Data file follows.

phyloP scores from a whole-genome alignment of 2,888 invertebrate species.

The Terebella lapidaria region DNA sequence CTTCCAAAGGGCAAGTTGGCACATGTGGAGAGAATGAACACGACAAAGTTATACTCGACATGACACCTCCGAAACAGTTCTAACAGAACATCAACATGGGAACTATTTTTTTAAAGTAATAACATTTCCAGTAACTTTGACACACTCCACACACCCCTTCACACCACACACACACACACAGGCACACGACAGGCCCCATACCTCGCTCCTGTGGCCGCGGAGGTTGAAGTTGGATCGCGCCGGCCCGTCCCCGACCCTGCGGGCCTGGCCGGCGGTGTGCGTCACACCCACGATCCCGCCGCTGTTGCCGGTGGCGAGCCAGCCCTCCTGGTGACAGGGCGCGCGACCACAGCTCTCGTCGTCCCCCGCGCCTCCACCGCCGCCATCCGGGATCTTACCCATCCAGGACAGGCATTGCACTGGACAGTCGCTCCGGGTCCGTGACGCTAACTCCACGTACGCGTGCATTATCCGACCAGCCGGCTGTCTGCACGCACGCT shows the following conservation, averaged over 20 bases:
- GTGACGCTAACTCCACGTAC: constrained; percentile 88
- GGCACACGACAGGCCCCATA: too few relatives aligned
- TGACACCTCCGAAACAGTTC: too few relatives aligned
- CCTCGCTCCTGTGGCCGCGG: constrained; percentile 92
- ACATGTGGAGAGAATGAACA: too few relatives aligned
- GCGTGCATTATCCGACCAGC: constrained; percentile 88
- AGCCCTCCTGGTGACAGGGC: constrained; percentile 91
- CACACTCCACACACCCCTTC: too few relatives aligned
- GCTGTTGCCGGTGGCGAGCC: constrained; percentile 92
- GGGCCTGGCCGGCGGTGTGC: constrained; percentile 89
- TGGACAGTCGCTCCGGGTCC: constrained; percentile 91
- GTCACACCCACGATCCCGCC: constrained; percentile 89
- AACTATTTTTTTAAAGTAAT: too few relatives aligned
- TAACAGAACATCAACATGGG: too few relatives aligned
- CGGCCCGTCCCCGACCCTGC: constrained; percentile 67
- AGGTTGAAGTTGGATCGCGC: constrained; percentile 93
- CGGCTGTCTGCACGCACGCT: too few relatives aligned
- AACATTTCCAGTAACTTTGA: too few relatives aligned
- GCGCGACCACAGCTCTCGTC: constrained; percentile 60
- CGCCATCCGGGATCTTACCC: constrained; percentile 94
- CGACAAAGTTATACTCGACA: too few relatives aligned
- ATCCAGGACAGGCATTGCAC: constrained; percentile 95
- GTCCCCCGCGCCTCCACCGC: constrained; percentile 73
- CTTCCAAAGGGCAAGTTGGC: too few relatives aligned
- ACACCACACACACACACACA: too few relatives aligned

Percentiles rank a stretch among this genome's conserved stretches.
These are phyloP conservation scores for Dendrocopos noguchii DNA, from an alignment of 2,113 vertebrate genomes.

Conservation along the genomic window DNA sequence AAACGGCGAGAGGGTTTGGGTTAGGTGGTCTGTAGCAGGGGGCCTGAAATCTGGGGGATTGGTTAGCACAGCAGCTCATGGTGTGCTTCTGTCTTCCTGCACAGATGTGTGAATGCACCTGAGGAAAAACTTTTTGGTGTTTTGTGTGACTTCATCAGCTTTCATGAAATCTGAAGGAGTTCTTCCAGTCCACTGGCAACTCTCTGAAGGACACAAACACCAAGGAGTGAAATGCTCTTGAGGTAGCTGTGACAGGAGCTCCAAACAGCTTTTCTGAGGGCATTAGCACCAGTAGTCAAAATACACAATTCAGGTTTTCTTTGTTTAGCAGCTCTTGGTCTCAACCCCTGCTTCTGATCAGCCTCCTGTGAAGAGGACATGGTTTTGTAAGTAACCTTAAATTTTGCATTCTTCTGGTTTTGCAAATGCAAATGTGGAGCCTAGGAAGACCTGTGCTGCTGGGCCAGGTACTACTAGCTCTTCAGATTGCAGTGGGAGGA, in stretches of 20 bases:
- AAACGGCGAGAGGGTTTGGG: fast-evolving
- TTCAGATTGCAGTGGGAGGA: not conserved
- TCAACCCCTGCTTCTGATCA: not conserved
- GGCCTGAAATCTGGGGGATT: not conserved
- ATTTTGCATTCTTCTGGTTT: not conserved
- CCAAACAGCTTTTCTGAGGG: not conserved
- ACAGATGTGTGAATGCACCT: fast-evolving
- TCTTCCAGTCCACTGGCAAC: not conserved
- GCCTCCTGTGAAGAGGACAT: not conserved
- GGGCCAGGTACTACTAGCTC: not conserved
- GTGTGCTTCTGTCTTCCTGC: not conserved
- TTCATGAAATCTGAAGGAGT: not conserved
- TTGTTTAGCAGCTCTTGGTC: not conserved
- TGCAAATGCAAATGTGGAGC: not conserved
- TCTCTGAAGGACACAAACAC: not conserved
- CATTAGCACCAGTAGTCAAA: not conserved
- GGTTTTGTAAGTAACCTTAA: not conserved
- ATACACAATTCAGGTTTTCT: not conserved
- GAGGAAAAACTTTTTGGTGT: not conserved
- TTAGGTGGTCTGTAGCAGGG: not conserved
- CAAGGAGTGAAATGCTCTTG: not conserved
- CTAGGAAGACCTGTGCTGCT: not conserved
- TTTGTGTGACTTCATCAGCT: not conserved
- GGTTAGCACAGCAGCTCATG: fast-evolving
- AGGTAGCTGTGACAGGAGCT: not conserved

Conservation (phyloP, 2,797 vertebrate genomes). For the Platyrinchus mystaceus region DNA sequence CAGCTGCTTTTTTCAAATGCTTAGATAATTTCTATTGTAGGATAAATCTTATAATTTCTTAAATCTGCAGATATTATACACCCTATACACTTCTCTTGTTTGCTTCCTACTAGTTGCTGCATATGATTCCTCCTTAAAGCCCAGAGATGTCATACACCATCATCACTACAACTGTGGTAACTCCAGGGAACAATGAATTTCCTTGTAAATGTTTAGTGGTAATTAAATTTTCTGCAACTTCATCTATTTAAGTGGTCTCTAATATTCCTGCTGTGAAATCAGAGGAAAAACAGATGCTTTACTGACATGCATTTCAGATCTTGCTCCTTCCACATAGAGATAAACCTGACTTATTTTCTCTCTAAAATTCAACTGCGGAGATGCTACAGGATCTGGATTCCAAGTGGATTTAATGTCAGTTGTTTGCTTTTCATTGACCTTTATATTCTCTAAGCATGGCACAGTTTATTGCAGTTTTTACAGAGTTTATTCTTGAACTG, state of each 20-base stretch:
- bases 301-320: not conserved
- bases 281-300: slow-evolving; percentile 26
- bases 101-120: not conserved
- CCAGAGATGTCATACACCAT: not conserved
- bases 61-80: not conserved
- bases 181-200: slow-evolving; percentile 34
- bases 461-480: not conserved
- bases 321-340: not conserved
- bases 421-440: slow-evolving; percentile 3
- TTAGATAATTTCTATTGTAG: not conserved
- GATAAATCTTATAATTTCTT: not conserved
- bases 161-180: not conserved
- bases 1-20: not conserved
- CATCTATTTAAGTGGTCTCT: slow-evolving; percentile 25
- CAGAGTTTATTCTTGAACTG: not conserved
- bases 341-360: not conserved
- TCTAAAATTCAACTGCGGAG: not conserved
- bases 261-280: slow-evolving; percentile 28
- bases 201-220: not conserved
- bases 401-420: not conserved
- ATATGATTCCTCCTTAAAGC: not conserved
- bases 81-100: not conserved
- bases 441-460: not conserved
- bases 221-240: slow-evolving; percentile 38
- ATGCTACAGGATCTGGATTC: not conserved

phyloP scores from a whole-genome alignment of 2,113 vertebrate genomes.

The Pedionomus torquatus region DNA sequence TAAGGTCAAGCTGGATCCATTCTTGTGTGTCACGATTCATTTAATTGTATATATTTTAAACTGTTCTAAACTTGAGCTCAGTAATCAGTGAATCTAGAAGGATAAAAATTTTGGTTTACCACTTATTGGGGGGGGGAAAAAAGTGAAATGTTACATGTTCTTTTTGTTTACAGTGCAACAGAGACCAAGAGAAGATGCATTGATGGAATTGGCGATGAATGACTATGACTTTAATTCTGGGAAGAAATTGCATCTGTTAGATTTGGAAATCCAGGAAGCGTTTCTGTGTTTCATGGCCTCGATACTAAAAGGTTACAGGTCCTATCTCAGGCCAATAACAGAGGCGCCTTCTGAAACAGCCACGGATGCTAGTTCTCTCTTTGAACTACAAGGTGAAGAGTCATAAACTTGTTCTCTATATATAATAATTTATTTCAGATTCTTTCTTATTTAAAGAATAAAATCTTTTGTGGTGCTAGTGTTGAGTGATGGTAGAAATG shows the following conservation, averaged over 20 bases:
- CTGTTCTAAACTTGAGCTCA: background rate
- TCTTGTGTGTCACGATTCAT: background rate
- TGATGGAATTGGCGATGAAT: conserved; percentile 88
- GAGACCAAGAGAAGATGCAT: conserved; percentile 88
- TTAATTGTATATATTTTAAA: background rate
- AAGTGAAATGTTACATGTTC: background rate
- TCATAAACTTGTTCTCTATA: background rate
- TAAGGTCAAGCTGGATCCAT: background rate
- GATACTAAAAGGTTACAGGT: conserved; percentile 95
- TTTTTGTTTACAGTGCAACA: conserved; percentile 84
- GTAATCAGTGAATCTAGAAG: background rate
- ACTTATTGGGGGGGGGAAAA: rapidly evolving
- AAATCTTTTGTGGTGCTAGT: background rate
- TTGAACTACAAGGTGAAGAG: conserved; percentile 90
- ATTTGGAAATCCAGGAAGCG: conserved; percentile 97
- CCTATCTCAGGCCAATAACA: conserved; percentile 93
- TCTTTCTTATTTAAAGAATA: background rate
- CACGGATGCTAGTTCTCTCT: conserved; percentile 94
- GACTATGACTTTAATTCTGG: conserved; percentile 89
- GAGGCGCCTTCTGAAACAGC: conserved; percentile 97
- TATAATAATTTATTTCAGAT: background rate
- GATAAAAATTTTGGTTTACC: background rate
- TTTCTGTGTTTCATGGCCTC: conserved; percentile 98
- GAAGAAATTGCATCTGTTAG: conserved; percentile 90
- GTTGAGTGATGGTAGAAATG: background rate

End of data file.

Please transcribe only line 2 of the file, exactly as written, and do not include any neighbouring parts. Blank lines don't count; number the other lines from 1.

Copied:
The Terebella lapidaria region DNA sequence CTTCCAAAGGGCAAGTTGGCACATGTGGAGAGAATGAACACGACAAAGTTATACTCGACATGACACCTCCGAAACAGTTCTAACAGAACATCAACATGGGAACTATTTTTTTAAAGTAATAACATTTCCAGTAACTTTGACACACTCCACACACCCCTTCACACCACACACACACACACAGGCACACGACAGGCCCCATACCTCGCTCCTGTGGCCGCGGAGGTTGAAGTTGGATCGCGCCGGCCCGTCCCCGACCCTGCGGGCCTGGCCGGCGGTGTGCGTCACACCCACGATCCCGCCGCTGTTGCCGGTGGCGAGCCAGCCCTCCTGGTGACAGGGCGCGCGACCACAGCTCTCGTCGTCCCCCGCGCCTCCACCGCCGCCATCCGGGATCTTACCCATCCAGGACAGGCATTGCACTGGACAGTCGCTCCGGGTCCGTGACGCTAACTCCACGTACGCGTGCATTATCCGACCAGCCGGCTGTCTGCACGCACGCT shows the following conservation, averaged over 20 bases: